Some glaze results

I’ve been commuting 22 miles round-trip to MPTW. I wend my way past farms, housing developments, and through small towns. Some mornings the mist settles in the valleys full of fall colors illuminated by the rising sun and the effect is just magnificent. It’s no wonder that so many new people have settled in the area. I suspect the farms have adapted to this new landscape as a result, for better or worse. Since I’ve lived in suburban/urban New Jersey for over a decade, I rarely visit the many farms in “the Garden State.” Thanks to my recent commute and to a tile commission this fall, I have been thinking a lot about farms and it has stirred up a wee bit of nostalgia for rural life much to my surprise. I grew up on a 50-acre farm in rural Tennessee. I remember playing for hours in the red-painted barns used for various purposes such as storing hay (and building hay forts), boarding horses’ tackle or for chickens, or for storing useful things saved for some mysterious future purpose. The Tobacco barn, for example, was never used for drying tobacco in my lifetime but it was filled with tools in my dad’s workshop, cut wood neatly stacked by us kids (aka drones), as well as housing a few outdoor cats, and the occasional possum.

One of my tile clients retired to a farm out in rural New Jersey this year that I love to visit for our meetings. Surrounded by rolling hills and trees, the red barns they plan to restore smell of dirt, hay and old wood. There is an old tiled silo and an icebox house on this former dairy farm. When we discussed making hearth tile for their fireplace, we settled on a landscape theme that would feature these lovely barns. I made a couple of perspectives of the same area in a red commercial clay body. Luckily, I decided to make molds of the murals so that I could experiment with different glazes. I took these molds with me to Moravian this fall to experiment with their local terra cotta clay and lead glazes too.  (And I swear, even the occasional bag of Moravian clay that was, in fact, dredged from a lake in Bucks County smells just like the horse barn I remember from childhood! *phew*)  But smells aside, what a different aesthetic! Here is one of the farm views done in two different finishes:

 

Thanks to using molds, the practice of making and remaking the same design multiple times can result in some new discoveries and decisions about the design itself. I guess that’s why artists call their series “studies.” Maybe the revisions only assuage the boredom of repeating a process but regardless, the piece evolves and, in some respect, the artist evolves, too.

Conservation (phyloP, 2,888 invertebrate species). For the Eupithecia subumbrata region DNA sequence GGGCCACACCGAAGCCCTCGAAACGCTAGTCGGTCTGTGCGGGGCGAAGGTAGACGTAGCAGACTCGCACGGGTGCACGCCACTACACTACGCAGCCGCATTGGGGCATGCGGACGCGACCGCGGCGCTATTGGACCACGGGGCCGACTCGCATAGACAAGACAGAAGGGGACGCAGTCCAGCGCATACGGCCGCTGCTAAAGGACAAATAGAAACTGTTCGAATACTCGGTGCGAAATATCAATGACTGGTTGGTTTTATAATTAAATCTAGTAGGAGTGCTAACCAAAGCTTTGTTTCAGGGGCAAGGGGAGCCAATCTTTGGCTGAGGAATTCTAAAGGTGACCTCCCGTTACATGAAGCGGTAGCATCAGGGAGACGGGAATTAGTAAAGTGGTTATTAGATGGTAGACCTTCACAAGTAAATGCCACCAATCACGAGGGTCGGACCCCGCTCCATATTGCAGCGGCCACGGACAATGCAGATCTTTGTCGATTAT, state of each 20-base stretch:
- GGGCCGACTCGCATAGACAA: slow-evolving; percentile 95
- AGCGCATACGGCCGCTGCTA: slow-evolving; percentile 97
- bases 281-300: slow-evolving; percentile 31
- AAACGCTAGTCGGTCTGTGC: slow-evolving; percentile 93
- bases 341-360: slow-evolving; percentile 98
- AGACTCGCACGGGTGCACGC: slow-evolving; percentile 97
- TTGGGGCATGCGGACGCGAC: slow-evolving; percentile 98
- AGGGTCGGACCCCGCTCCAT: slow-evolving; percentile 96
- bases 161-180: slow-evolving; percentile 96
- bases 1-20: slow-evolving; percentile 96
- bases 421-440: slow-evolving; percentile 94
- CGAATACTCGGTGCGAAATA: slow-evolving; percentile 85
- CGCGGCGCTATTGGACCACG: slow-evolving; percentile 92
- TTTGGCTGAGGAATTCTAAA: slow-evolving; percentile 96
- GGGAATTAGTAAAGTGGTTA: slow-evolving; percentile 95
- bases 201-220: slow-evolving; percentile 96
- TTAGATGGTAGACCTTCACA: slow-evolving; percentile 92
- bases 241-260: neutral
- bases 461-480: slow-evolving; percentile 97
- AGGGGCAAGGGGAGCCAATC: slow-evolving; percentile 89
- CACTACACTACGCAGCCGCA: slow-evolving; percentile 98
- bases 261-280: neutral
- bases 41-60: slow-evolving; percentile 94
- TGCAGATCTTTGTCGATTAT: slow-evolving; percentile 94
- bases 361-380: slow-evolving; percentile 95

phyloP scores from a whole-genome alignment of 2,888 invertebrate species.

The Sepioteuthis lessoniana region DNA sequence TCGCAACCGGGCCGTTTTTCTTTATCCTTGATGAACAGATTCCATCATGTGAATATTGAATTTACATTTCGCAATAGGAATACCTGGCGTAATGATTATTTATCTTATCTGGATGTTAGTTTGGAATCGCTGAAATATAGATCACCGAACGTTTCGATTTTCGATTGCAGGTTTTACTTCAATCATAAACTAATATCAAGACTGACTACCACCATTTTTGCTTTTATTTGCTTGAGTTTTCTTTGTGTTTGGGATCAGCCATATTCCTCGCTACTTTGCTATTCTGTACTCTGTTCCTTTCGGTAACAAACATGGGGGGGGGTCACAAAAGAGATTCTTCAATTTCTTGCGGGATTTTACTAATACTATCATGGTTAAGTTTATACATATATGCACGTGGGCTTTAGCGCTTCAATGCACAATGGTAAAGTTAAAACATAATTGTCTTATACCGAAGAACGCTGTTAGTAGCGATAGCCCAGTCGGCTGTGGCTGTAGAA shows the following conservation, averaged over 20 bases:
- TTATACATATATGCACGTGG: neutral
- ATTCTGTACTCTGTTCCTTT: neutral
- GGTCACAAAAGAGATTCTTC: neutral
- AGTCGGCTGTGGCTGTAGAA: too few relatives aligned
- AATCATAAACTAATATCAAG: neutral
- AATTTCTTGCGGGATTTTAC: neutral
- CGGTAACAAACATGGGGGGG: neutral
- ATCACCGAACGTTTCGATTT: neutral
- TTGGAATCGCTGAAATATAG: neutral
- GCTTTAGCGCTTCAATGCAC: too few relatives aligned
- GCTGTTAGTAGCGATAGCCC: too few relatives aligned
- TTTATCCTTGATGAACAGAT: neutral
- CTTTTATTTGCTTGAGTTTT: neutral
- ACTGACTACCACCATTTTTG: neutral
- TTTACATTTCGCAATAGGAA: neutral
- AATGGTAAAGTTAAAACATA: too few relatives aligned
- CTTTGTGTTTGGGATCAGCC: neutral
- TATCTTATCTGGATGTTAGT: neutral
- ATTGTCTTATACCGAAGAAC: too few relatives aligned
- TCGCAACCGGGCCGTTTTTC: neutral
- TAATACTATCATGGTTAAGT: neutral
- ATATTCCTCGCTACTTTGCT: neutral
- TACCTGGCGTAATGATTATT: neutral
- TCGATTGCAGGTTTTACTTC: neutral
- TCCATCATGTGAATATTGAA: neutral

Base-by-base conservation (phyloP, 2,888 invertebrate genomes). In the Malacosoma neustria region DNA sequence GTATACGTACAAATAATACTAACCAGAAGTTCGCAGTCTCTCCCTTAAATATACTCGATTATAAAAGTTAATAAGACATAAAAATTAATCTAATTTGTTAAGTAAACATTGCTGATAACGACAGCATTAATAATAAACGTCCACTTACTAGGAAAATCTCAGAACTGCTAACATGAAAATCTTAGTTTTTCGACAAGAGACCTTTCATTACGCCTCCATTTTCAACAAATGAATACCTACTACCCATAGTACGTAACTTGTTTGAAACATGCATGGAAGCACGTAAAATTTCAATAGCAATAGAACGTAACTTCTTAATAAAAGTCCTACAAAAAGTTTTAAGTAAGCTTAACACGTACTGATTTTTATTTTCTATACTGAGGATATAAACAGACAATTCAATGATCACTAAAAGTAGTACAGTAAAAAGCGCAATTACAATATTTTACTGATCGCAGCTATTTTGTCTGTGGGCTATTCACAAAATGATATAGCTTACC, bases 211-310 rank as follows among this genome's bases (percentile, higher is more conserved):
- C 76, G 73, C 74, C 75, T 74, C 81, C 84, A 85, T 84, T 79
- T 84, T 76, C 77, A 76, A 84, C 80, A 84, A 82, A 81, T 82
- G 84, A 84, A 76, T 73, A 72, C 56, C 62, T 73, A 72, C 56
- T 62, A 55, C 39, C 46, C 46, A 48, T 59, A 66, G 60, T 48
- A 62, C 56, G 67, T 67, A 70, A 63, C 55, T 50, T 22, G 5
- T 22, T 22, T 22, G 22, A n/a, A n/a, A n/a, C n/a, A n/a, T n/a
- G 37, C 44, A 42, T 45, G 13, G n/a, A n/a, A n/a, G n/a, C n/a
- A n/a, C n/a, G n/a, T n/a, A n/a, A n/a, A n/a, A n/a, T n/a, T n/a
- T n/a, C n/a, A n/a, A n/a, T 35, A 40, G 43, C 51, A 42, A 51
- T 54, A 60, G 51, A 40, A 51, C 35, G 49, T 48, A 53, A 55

Henry Mercer’s own property was converted from farmland into what is now a park with a large wooded area where he installed cement bridges over streams, cultivated trees, planted periwinkle, shrubs and berries. There are former entrances marked with cement gateways on three of the four sides of the property but those routes are now barely more than walking paths for local residents and their dogs. There is an intriguing old building, a former farmhouse perhaps, that is tucked into the woods that can’t be seen from the Pottery. Even that old building was adorned with tiles but sadly, it’s also graced with graffiti and iron bars welded into the windows to prevent kids from hanging out inside the unstable structure. Friends of the Pottery do clear away brush and weeds from the area and perhaps one day, there will be the vision and the funds to create something from that ruin once again.

*****

On a completely different note, I finished the encaustic tiles that I wrote about in my last post. They are terra cotta with white slip, then glazed with Moravian’s “DeMorgan” glaze, which is really a shiny amber. Here’s a photo of the result:

I look forward to trying out this technique again with my white clay at home and perhaps blended with mason stains for contrast.

8 Responses to “Some glaze results”

  1. Anne Evans November 18, 2015 at 3:26 am #

    Lovely, Theresa. You capture the rural smells so well it took me back to my childhood and the farms I would roam near the estuary of the River Thames! And I love to hear about and learn about the world of tile, about which I know absolutely nothing except that of you lived in California, I would certainly commission you to do my tilework!

    Keep the blogs coming; I love them!

  2. Theresa November 18, 2015 at 3:27 am #

    Thanks, Anne! I can ship… 🙂

  3. kim November 18, 2015 at 4:13 am #

    Amazing work! You are so talented and I can see the memories and spirit in your pieces 🙂

  4. Theresa November 18, 2015 at 11:26 am #

    Thanks, Kim!

  5. Lucille November 18, 2015 at 11:29 am #

    You are so talented in so many ways. You evolve in many directions as you travel through your personal series of “life”. Someday when I have my farm with my kiln and horse in the back yard I hope that when you visit that you get inspired to continue your fabulous work.

  6. Linda November 18, 2015 at 1:58 pm #

    Beautiful work. You are so talented. We always love it when you are at the studio. You light up the studio with your presence. Keep up the creative juices. You will make it. You are a star

    Linda

  7. Theresa November 19, 2015 at 10:46 pm #

    Thanks, Lucille, I will definitely visit!

  8. Theresa November 19, 2015 at 10:47 pm #

    Thanks, Linda!

Leave a Reply